This is a post in the series commemorating pioneering evaluation publications in conjunction with Memorial Day in the USA (May 28).
My name is Richard Krueger and I was on the AEA Board in 2002 and AEA President in 2003.
In 2002 and 2003 the American Evaluation Association (AEA) for the first time adopted and disseminated formal positions aimed at influencing public policy. The statements and process of creating and endorsing them were controversial. Some prominent AEA members vociferously left the Association in opposition to taking such positions. Most recently, AEA joined in endorsing the 2017 and 2018 Marches for Sciences. Here are the original two statements that first involved AEA in staking out public policy positions.
2002 Position Statement on HIGH STAKES TESTING in PreK-12 Education
High stakes testing leads to under-serving or mis-serving all students, especially the most needy and vulnerable, thereby violating the principle of “do no harm.” The American Evaluation Association opposes the use of tests as the sole or primary criterion for making decisions with serious negative consequences for students, educators, and schools. The AEA supports systems of assessment and accountability that help education.
2003 Position Statement on Scientifically Based Evaluation Methods.
The AEA Statement was developed in response to a Request to Comment in the Federal Register submitted by the Secretary of the US Department of Education. The AEA statement was reviewed and endorsed by the 2003 and 2004 Executive Committees of the Association.
The statement included the following points:
(1) Studies capable of determining causality. Randomized control group trials (RCTs) are not the only studies capable of generating understandings of causality. In medicine, causality has been conclusively shown in some instances without RCTs, for example, in linking smoking to lung cancer and infested rats to bubonic plague. The proposal would elevate experimental over quasi-experimental, observational, single-subject, and other designs which are sometimes more feasible and equally valid.
RCTs are not always best for determining causality and can be misleading. RCTs examine a limited number of isolated factors that are neither limited nor isolated in natural settings. The complex nature of causality and the multitude of actual influences on outcomes render RCTs less capable of discovering causality than designs sensitive to local culture and conditions and open to unanticipated causal factors.
RCTs should sometimes be ruled out for reasons of ethics.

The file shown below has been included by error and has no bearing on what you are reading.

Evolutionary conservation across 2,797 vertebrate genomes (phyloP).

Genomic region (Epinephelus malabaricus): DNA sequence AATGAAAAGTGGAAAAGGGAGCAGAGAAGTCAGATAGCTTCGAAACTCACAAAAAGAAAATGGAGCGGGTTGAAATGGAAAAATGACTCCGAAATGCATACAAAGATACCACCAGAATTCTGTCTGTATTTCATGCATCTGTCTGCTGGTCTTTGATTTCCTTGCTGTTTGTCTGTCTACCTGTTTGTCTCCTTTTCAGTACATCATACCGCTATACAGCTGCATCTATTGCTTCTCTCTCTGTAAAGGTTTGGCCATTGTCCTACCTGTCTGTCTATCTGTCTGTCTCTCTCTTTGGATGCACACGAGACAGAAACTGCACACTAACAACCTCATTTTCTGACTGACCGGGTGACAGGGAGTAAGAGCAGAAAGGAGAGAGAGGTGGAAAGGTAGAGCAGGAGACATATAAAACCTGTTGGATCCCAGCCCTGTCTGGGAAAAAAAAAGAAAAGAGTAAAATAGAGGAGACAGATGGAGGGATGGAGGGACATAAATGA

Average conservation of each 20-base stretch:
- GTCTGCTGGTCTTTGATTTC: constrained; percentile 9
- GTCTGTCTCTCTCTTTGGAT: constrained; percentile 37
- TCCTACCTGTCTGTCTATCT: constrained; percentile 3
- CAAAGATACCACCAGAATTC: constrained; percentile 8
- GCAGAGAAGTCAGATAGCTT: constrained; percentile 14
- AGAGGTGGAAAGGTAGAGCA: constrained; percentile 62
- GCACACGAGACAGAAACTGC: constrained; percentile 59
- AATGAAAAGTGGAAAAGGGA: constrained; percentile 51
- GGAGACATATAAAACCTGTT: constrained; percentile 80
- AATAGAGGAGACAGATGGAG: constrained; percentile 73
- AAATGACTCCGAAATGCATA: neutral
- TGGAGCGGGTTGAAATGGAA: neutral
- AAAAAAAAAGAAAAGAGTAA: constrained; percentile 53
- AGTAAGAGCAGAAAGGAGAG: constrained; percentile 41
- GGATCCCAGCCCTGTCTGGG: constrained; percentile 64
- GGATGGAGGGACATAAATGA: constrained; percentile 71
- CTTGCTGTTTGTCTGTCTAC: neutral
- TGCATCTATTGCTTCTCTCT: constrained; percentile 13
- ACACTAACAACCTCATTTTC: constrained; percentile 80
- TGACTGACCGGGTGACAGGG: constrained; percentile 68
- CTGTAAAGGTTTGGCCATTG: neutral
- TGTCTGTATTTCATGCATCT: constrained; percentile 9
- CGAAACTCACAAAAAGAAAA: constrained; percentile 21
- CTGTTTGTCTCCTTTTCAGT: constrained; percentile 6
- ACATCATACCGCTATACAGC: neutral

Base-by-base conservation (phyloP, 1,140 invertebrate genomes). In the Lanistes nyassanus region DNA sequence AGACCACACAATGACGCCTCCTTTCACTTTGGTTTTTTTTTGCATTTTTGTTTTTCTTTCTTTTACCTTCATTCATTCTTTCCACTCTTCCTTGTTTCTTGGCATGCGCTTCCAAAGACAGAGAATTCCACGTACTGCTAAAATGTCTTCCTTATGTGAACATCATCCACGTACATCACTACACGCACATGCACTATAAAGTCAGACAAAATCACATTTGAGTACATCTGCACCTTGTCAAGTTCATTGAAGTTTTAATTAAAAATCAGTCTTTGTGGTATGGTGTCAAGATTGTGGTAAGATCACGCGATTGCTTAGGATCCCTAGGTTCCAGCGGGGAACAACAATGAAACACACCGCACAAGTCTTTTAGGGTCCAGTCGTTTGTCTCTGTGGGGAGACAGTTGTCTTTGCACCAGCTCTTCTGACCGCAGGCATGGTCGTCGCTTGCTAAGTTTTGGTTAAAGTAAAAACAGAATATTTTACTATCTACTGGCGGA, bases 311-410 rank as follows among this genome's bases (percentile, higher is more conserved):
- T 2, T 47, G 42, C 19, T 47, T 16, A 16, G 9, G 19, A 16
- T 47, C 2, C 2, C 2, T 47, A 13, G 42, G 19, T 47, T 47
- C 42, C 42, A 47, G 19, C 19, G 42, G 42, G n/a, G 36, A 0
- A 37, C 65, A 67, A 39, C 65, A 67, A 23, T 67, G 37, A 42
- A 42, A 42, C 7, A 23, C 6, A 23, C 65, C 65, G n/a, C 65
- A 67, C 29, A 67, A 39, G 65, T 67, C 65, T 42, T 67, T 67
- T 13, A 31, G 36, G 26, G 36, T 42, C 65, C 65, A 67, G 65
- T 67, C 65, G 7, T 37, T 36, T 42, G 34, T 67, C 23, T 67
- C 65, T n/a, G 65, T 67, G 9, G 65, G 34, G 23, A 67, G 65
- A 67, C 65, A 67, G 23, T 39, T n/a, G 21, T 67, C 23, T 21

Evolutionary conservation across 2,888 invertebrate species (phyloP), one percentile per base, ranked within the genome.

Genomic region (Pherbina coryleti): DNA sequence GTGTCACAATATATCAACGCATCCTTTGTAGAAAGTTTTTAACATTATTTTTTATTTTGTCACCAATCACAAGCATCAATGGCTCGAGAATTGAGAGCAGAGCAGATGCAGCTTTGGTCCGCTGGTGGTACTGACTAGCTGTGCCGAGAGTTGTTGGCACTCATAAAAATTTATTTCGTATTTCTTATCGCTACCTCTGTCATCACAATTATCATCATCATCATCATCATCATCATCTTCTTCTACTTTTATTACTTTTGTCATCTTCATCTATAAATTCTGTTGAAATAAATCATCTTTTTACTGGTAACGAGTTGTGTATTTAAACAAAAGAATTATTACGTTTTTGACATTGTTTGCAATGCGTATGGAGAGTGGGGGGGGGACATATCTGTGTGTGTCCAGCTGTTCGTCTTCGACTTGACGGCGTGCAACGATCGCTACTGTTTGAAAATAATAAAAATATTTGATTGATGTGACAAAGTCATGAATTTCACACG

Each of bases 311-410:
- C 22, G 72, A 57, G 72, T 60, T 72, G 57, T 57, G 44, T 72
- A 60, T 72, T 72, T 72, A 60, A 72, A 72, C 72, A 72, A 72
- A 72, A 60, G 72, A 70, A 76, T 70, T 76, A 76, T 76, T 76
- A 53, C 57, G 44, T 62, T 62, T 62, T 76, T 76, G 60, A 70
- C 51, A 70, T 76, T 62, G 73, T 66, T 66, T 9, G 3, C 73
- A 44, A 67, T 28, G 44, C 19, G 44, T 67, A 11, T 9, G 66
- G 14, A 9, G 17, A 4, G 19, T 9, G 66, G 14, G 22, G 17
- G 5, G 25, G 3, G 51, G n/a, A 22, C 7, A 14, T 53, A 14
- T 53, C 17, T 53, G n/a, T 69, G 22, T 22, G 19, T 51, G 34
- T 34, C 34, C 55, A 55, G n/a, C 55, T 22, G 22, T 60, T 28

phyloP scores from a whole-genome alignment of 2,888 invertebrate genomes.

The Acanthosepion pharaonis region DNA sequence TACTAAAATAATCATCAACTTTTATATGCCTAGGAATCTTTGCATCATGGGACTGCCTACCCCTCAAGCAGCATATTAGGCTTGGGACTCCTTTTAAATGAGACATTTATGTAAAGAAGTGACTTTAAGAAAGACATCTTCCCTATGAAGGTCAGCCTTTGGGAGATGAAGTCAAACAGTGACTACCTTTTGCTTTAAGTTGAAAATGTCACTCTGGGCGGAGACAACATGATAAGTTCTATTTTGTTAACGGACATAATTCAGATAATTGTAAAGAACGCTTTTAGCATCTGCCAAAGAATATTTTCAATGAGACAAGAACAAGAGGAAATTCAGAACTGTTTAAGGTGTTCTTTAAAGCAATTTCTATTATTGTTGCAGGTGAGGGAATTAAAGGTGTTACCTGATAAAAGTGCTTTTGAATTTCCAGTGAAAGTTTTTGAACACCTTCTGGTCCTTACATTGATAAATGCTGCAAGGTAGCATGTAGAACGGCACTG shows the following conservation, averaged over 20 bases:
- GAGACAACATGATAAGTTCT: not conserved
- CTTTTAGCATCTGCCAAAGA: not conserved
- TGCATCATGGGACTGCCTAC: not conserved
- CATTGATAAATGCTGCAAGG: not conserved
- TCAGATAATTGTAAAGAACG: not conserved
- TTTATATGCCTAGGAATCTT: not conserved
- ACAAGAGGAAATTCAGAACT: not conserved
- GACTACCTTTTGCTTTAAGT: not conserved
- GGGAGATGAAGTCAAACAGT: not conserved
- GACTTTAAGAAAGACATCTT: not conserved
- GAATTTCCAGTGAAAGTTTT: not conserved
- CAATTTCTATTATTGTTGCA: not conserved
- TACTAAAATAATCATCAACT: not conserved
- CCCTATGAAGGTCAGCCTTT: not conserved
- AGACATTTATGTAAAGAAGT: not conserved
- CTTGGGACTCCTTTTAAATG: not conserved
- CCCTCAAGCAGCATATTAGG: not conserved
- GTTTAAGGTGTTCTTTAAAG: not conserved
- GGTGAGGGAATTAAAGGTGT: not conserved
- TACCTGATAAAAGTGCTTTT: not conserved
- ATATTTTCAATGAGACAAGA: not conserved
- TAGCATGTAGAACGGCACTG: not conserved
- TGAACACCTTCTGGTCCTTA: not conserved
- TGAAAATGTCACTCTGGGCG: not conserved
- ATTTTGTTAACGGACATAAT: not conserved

(2) The issue of whether newer inquiry methods are sufficiently rigorous was settled long ago. Actual practice and many published examples demonstrate that alternative and mixed methods are rigorous and scientific. To discourage a repertoire of methods would force evaluators backward. We strongly disagree that the methodological “benefits of the proposed priority justify the costs.”
(3) Sound policy decisions benefit from data illustrating not only causality but also conditionality. Fettering evaluators with unnecessary and unreasonable constraints would deny information needed by policy-makers.
While we agree with the intent of ensuring that federally sponsored programs be “evaluated using scientifically based research . . . to determine the effectiveness of a project intervention,” we do not agree that “evaluation methods using an experimental design are best for determining project effectiveness.” We believe that the constraints in the proposed priority would deny use of other needed, proven, and scientifically credible evaluation methods, resulting in fruitless expenditures on some large contracts while leaving other public programs unevaluated entirely.
AEA members have connections within governments, foundations, non-profits and educational organizations, and perhaps our most precious gift is to help society in general (and decision-makers specifically) to make careful and thoughtful decisions using empirical evidence.
The American Evaluation Association is celebrating Memorial Week in Evaluation. The contributions this week are remembrances of pioneering and classic evaluation publications. Do you have questions, concerns, kudos, or content to extend this aea365 contribution? Please add them in the comments section for this post on the aea365 webpage so that we may enrich our community of practice. Would you like to submit an aea365 Tip? Please send a note of interest to firstname.lastname@example.org . aea365 is sponsored by the American Evaluation Association and provides a Tip-a-Day by and for evaluators.